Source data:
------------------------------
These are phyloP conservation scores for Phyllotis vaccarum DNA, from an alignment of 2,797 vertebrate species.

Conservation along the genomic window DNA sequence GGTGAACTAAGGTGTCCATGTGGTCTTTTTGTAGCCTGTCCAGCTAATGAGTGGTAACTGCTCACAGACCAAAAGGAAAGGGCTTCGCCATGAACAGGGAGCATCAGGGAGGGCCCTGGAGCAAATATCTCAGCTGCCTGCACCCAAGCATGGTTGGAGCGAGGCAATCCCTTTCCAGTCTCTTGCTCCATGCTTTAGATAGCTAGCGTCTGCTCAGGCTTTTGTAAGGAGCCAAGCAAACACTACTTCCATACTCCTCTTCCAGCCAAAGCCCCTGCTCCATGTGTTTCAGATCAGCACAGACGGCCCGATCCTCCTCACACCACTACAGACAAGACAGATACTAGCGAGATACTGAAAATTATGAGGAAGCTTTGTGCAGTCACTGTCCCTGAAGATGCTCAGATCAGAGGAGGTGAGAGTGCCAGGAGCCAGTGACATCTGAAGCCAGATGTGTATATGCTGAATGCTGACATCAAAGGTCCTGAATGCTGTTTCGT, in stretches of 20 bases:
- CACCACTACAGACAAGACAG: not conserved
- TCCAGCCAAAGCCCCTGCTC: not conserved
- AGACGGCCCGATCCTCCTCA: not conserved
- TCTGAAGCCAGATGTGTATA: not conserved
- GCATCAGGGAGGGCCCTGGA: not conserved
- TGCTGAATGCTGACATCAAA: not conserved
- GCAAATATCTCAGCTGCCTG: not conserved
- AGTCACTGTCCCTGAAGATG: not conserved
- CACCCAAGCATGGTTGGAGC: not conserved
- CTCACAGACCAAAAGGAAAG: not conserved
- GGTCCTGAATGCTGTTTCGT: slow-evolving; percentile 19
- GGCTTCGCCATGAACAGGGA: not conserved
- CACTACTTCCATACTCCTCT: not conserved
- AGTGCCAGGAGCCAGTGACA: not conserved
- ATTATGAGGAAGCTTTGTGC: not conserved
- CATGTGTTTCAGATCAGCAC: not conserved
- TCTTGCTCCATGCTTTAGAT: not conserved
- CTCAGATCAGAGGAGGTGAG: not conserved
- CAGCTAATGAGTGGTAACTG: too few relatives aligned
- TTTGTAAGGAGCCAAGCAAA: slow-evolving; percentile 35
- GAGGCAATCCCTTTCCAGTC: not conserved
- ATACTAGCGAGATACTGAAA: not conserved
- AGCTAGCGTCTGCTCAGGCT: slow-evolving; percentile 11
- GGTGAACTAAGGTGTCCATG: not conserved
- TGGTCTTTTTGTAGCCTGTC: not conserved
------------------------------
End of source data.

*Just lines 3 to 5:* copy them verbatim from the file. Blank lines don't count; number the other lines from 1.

- CACCACTACAGACAAGACAG: not conserved
- TCCAGCCAAAGCCCCTGCTC: not conserved
- AGACGGCCCGATCCTCCTCA: not conserved